In the same PBS program, Richard Mkhondo, a Washington correspondent for South African newspapers, said if South Africa's voters chose individual candidates for office rather than a ruling party, Mandikizela-Mandela would probably win election despite the controversies. "Winnie represents a lot of people," he said. "The poorest of the poor are the majority in South Africa. Winnie speaks their language, and she understands their feelings."
Mkhondo added, "People should understand the circumstances – the circumstances under which we lived and under which she lived. And those were terrible times."
Different time frames, different perspectives
For a PBS account of testimony before the Amnesty Committee with a link to the discussion that followed with Mkhondo and Bauer, go to www.pbc.org/newshour.
For a complimentary, albeit outdated, African National Congress biography of Mandikizela-Mandela that traces her development from childhood to degrees in social work and political science to her intense involvement in the liberation struggle and repeated imprisonment into the late 1970s, see www.anc.org.za/people/mandela.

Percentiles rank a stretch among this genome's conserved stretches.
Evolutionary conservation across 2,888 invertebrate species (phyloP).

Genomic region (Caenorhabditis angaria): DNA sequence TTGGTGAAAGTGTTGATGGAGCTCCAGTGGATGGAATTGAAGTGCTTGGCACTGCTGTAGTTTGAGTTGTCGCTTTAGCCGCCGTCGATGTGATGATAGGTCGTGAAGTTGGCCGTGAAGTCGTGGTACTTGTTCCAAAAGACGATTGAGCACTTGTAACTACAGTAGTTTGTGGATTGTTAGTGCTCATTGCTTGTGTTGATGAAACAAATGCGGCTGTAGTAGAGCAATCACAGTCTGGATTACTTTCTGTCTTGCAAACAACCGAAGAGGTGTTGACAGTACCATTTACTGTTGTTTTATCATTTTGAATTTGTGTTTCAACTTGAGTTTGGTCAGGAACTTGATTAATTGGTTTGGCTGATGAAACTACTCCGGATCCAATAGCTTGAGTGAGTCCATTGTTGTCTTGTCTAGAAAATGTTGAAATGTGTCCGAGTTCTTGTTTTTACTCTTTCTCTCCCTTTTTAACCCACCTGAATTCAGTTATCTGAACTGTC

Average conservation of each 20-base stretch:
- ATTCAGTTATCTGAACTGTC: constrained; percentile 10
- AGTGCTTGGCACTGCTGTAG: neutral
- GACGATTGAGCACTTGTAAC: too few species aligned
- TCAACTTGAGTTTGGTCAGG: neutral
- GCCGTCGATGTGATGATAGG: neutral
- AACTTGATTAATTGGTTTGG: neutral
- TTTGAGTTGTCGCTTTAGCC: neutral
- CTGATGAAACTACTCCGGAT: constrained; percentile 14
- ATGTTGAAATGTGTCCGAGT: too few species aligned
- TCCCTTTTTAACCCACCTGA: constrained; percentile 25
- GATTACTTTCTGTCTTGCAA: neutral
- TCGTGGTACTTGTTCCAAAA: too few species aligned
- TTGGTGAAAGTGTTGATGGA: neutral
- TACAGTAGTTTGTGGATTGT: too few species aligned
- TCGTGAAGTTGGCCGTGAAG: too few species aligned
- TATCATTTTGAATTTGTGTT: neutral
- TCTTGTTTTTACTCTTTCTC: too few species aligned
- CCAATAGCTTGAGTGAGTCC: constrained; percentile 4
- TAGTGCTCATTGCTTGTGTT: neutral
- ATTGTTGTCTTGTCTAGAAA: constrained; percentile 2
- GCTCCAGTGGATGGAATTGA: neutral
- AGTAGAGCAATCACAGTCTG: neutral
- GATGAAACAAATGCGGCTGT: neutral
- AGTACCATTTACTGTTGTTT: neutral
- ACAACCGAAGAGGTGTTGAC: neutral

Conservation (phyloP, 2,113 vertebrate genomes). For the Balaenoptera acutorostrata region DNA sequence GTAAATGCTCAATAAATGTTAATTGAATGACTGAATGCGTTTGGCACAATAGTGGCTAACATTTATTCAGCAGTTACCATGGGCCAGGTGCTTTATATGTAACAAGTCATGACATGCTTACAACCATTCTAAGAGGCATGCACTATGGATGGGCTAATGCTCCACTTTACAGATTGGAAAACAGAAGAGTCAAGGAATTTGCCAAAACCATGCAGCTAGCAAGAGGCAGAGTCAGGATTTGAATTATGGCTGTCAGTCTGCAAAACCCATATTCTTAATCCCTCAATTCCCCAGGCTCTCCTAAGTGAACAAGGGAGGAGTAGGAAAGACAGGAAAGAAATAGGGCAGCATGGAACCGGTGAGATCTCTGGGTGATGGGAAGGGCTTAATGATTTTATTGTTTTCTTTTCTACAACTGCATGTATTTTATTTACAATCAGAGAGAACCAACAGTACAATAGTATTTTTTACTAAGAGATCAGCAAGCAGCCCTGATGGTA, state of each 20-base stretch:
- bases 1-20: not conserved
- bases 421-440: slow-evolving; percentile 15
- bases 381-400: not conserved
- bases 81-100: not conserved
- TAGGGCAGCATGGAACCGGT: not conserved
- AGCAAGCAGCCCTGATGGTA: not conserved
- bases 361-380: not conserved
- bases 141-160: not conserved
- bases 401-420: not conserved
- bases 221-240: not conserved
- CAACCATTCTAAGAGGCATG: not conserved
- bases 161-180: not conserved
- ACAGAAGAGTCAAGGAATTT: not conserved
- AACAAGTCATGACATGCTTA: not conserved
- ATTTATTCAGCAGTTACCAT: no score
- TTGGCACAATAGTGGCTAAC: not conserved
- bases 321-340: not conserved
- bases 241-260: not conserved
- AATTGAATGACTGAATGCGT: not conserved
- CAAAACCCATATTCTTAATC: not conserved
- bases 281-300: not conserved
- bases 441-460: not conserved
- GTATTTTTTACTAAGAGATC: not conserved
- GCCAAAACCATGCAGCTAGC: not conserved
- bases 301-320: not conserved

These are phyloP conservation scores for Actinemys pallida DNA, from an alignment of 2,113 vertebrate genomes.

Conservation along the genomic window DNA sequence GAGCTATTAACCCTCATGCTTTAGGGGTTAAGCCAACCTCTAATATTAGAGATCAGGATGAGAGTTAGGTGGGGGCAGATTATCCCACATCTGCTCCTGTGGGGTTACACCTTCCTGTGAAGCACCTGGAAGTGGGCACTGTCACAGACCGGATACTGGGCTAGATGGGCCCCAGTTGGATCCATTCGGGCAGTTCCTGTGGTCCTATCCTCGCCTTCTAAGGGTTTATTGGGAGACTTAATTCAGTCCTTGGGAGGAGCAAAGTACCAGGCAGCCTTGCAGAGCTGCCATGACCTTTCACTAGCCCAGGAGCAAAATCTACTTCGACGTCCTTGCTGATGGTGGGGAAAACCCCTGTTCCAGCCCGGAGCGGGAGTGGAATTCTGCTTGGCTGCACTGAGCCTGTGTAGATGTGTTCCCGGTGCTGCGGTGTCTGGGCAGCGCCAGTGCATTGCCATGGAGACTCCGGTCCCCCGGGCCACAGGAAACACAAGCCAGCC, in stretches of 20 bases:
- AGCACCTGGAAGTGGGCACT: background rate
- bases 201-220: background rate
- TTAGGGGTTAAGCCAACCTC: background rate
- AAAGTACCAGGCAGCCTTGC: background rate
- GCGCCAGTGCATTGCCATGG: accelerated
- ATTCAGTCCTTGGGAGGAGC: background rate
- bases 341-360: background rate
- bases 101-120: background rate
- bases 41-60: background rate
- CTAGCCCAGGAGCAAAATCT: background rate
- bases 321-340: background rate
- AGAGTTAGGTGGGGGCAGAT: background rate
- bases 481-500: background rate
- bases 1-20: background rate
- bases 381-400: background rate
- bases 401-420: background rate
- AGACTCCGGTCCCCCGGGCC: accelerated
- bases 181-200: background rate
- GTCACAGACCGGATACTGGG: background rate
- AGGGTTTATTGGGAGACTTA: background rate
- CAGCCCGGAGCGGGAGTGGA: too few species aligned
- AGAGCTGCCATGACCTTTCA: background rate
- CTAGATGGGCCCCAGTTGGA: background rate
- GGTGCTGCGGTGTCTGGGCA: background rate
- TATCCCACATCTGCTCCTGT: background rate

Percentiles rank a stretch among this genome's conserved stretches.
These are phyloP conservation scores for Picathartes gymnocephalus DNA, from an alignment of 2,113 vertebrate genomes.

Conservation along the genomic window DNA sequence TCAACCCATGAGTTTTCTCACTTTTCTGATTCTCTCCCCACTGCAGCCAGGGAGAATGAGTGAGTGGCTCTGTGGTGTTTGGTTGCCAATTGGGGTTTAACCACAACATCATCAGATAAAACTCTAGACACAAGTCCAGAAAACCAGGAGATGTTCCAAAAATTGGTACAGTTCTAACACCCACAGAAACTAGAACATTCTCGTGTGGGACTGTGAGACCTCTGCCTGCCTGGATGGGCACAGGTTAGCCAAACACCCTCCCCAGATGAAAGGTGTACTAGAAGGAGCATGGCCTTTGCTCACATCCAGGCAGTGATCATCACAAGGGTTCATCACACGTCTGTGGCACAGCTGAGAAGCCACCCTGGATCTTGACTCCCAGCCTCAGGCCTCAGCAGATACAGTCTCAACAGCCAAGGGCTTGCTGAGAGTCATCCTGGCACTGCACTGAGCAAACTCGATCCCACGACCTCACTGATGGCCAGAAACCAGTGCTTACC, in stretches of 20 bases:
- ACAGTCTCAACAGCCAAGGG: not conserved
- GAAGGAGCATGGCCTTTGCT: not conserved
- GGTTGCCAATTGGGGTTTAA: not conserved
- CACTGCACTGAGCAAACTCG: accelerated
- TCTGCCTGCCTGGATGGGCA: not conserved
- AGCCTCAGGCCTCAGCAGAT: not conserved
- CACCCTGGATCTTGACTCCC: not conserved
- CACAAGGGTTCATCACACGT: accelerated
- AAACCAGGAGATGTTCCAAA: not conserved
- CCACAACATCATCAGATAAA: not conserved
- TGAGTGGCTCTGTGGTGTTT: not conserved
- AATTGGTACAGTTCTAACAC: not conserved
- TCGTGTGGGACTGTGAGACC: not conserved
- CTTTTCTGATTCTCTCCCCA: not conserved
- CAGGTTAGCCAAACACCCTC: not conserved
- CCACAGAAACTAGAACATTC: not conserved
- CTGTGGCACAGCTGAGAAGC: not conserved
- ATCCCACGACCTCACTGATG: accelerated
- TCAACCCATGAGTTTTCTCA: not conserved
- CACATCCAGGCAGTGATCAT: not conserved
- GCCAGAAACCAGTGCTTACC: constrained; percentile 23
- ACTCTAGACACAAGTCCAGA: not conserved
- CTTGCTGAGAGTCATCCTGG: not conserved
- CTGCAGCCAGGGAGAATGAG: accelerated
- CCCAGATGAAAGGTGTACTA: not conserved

And for a 1995 account from The News and Observer newspaper of Raleigh, N.C., that highlights her ability to rebound again and again from controversy and adversity, see www2.nando.net. This article includes references to the Stompie Seipei case, the breakup of the Mandelas' marriage and Mandikizela-Mandela's political undoing, comeback and further undoing up to 1995, two years before her appearance before the Amnesty Committee.
On Tuesday, the Finance Committee, chaired by Sen. Alicia "Chucky" Hansen, is considering Bill No. 24-0015, sponsored by Sen. Adelbert Bryan, to appropriate $50,000 from the Tourism Revolving Fund "to provide for the travel and other expenses to the Virgin Islands for the Honorable Winnie Mandela."